Movie Review: Feels Good Man

Feels Good Man **** / *****
Directed by: Arthur Jones.
Written by: Giorgio Angelini and Arthur Jones and Aaron Wickenden based on original artwork by Matt Furie.

What do you do if you’re a mild mannered comics artist, who sees one of your creations adopted by the alt-right, and memed to death, supporting a cause you don’t agree with? If you’re Matt Furie, the creator Pepe the Frog, at first the answer is nothing. Pepe didn’t start his life as an alt-right troll, but as a character in Furie’s Boys Club comic – essentially a riff on post-college malaise, and male friendship. He grew out of that phase of his career, and moved onto others things. As what often happens with these things, Pepe’s journey to the alt-right started slowly – and Furie didn’t really seem to care if some fringe, basement dwellers in a small, dark corner of the internet had appropriated his creation. Besides, what was he supposed to do? It’s up to the artist to go after copyright infringement, and these people weren’t really using Pepe to make money. He just let it go. And in letting in go, he allowed it to get bigger. And by the time he decided to fight back against it, it was too late – and his fight perhaps even made things get worse. Many of the people who love Pepe are trolls – they don’t really believe in much of anything – they just want to get a rise out of you, and if they get it, they’re just keep coming back.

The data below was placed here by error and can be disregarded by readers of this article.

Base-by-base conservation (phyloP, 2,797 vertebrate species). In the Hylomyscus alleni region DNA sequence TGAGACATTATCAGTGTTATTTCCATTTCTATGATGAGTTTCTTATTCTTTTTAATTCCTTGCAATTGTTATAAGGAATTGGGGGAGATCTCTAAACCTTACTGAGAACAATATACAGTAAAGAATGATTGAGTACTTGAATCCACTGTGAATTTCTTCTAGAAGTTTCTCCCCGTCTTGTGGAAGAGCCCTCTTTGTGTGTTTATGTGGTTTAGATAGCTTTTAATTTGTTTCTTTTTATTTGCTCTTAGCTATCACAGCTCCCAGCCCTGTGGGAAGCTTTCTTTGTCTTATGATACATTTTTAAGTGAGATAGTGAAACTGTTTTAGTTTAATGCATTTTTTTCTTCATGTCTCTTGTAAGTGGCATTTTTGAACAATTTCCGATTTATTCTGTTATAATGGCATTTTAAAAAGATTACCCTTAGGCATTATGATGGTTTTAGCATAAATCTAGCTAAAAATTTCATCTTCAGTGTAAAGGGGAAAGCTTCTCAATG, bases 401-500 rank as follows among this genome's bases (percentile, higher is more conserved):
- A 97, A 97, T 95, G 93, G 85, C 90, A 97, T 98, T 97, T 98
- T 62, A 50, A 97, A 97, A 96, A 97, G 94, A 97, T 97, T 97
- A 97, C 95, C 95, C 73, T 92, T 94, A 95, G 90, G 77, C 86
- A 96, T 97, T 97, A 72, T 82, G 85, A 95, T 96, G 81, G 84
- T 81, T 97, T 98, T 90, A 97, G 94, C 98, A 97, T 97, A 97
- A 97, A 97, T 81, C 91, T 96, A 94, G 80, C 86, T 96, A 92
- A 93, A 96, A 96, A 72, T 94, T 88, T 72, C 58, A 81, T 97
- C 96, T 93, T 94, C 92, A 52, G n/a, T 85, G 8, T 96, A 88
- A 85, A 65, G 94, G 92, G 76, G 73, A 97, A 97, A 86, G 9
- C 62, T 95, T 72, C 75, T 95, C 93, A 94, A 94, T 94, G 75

I almost wish the film had spent even more time than it does on the trolls on 4chan who started using Pepe the Frog. The film shows how it happened – how these basement dwellers saw an image of Pepe the Frog, and liked it, so they started using it on their boards. It slowly grew, and soon, the wider internet had adopted Pepe the Frog as well – still not as a symbol of the alt-right, but rather has a cute meme. This infuriated those who first discovered the meme – and going all “I liked that band before they got famous” on it, decided to ruin Pepe the Frog for everyone. You think he’s cute, eh? What if he’s a concentration camp guard gassing Jews? Not so cute now.